In the first moments of developing this project of chasing the sun, I thought what any sane hacker would; "How can I get a vehicle over a 1000mph?" A rocket might fit that solution nicely.
Log Objective: Start to determine the advantages and disadvantages for real rocket and a virtual rocket for this project, for the unlikely chance I might get to do both!
- No government authorities or restrictions, and no minimum altitude or speed.
- Ground level perspective familiar to most people, but at speeds normally only seen from orbit.
- Low cost.
- Time line manipulation.
- A large number of people socially or emotionally benefit from all participating in a large Community Open Art Project that we all own.
- Dead zones where no one will volunteer, causing gaps.
- Human factor: Many of the people I have met in this world can't even program their own TV. How could a simple guy like me get a mass of people to all operate a camera the same way at the same time? I am not saying its impossible. I would have also dismissed artistic flash mobs and crowdfunding if you asked me before they happened. Maybe in a subconscious way I really want to see this work to restore my faith in humans and art. Maybe we could all use a little of that.
- Rocket engines have a fantastic power to weight ratio.
- Speed may be just fast enough to get what I need. (because I was initially wrong about the Earths rotation and the speeds I would need.)
- No need to have an enormous amount of locations, thus eliminating volunteers and human error.
- Rockets are freaking Cool!
- I have not found any information of anyone doing stable horizontal rocket flight. Isn't this the type of thing that sets off red flags for governments?
- Getting a precise launch time would be impossible. Knowing when the ideal light is best over the entire length of the trip would be a guess, thus requiring at least several launches.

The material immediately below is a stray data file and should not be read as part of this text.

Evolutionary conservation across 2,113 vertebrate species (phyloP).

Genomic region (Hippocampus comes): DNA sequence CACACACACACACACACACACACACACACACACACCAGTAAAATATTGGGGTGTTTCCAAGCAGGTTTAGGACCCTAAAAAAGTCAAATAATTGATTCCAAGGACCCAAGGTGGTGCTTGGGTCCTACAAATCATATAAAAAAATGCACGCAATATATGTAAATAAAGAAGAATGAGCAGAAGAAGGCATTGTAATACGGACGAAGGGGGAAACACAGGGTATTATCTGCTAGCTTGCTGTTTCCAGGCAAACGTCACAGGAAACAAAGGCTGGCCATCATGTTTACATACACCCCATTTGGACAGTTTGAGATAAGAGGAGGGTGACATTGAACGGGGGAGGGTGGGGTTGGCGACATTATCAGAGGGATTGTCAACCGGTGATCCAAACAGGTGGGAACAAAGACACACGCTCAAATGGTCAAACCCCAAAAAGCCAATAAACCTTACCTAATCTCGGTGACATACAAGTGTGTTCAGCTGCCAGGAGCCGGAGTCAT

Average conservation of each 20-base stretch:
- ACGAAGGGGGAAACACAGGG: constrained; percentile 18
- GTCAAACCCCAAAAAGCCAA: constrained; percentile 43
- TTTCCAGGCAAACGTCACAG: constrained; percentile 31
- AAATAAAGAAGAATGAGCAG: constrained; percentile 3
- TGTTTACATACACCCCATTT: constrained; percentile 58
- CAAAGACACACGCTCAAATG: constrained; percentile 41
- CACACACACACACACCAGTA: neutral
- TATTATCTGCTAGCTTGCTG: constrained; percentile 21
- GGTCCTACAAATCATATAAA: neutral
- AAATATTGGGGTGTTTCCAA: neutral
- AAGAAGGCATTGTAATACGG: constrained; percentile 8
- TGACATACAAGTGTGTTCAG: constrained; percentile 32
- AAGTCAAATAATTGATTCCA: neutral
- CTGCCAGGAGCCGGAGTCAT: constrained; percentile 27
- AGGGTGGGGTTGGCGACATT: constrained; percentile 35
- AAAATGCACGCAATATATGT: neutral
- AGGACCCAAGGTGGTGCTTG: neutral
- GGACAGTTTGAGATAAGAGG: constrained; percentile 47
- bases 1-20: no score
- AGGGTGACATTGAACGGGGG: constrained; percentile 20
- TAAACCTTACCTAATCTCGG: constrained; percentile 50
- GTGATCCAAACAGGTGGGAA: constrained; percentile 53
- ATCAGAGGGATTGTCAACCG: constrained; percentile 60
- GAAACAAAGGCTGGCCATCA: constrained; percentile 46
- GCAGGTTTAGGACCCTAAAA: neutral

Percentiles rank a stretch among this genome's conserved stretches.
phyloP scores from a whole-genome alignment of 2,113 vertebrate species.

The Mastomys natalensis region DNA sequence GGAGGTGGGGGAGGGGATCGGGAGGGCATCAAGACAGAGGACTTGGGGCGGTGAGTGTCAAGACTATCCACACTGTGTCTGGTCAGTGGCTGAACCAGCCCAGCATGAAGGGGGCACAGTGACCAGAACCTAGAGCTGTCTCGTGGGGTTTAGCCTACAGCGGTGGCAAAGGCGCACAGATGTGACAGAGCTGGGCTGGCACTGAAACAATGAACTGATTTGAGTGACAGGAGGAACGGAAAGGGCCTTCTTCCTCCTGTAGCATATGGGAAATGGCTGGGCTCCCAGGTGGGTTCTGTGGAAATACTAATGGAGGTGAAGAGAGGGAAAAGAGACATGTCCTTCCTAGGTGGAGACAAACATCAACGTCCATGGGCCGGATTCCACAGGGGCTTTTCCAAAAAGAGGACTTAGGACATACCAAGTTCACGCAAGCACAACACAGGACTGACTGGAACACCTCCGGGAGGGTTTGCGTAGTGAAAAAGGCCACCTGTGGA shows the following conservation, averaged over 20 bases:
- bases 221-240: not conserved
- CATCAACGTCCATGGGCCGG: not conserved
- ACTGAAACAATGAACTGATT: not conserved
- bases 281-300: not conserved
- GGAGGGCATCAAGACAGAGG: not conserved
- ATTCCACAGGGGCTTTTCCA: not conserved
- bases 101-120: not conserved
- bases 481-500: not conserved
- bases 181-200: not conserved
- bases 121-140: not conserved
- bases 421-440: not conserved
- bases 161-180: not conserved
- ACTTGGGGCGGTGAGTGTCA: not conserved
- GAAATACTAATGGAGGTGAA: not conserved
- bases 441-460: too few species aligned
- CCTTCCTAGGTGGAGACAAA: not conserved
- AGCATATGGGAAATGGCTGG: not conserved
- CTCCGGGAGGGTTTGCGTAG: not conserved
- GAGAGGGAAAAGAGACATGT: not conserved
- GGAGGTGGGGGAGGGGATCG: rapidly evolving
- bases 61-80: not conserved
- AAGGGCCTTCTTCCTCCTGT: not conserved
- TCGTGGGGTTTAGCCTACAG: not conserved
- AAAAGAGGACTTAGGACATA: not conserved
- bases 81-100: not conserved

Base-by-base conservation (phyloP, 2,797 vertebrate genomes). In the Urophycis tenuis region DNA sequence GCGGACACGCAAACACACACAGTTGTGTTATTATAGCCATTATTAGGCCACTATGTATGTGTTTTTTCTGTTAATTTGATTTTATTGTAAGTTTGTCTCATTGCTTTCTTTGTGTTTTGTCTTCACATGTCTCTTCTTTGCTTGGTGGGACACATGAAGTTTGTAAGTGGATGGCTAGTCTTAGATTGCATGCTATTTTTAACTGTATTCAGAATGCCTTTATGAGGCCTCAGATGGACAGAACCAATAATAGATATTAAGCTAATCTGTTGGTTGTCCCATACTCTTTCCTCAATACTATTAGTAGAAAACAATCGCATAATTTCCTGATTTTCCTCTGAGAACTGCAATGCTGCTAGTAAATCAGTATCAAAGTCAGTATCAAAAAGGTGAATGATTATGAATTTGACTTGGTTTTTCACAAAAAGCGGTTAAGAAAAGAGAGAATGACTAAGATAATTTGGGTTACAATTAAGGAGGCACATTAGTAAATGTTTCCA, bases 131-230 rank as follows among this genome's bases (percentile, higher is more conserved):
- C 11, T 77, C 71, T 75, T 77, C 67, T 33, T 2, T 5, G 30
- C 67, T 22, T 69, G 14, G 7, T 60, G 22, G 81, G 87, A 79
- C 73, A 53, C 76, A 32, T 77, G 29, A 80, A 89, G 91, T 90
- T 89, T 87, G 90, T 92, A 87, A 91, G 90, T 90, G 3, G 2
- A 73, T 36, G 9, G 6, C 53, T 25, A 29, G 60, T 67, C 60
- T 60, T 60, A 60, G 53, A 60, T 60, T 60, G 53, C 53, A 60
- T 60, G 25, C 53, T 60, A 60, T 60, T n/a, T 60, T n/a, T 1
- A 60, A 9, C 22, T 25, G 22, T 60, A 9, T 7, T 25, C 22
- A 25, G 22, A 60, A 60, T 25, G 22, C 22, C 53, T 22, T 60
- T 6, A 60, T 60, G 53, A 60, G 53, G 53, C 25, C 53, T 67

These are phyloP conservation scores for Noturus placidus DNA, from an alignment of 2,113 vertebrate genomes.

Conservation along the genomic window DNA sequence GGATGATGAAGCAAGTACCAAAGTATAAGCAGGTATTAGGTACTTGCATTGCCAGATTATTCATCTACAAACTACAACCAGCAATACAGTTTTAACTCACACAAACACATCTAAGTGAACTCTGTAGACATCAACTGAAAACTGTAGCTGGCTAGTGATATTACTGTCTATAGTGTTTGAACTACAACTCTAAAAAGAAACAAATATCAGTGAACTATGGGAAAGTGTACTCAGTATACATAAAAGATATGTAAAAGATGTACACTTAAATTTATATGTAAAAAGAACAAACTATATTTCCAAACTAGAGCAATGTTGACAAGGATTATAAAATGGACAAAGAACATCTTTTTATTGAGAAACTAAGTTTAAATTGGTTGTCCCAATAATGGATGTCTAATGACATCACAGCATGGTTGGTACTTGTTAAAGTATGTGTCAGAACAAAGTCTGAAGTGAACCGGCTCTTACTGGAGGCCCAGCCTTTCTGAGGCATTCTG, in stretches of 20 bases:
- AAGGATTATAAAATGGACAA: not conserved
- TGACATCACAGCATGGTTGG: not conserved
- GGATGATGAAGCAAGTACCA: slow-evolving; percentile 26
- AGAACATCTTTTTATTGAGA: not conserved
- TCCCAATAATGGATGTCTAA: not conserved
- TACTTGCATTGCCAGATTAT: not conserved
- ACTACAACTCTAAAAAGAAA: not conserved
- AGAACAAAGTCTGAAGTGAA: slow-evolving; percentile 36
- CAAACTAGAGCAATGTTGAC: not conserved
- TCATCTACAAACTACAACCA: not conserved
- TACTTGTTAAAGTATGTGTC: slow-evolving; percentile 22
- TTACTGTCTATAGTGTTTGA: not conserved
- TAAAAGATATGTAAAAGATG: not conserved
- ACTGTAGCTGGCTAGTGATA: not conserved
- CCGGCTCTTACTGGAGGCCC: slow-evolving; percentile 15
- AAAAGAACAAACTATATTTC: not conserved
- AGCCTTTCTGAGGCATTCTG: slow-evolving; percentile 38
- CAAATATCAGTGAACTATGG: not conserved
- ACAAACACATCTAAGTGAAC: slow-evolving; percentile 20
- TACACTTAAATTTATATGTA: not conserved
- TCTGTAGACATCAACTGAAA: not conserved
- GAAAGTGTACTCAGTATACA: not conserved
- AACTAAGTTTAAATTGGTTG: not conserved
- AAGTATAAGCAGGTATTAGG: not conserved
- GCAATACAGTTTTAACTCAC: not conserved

- Burn times stink! Even with multiple stages, my ideal 3000 mile (4828km) video may be impossible anywhere on this planet. This chart seemed to closely match other data I found for hobby rockets:
Stolen from: http://microgravity.grc.nasa.gov/education/rocket/rktenglab.html
This Log Inspired by "Buzz Giver"@Dimitar Tomov
03/12/2015 at 02:25 •
First Log: Original description and mixed thoughts.
I want make a moving (1050mph minimum) time lapse video of a sunset at ground level, but fireing rockets at high speeds over populated areas inside controlled airspace is kind of illegal. This could be faked by having cameras set up in a straight line, evenly distributed over a long distance, but impossible for one person.
This will require thousands of volunteer photographers. Anyone interested?
The long boring confession: I have been doing photography for a very very long time. I love watching the sunrise and sunset, even more than robots. One day I was traveling west between 300-400mph (not exact, I was not paying attention at the time), and staring at a beautiful sunset unfolding through my window. Because I was chasing the sun on the horizon, I thought this will be the longest sunset I have seen. This is not a desired thing among most humans, because I have only encountered a handful of people with enough patience to sit through an entire sunset, let alone a sunrise. I wondered how fast I would need to go to make it last indefinitely.
Need to set up volunteer map:
Got four already! I am looking for a straight line, but will take what I can get.
Need to set up equipment and video requirements:
Orientation: It would be nice if everyone had the same camera on the same settings, but I think that would be impossible.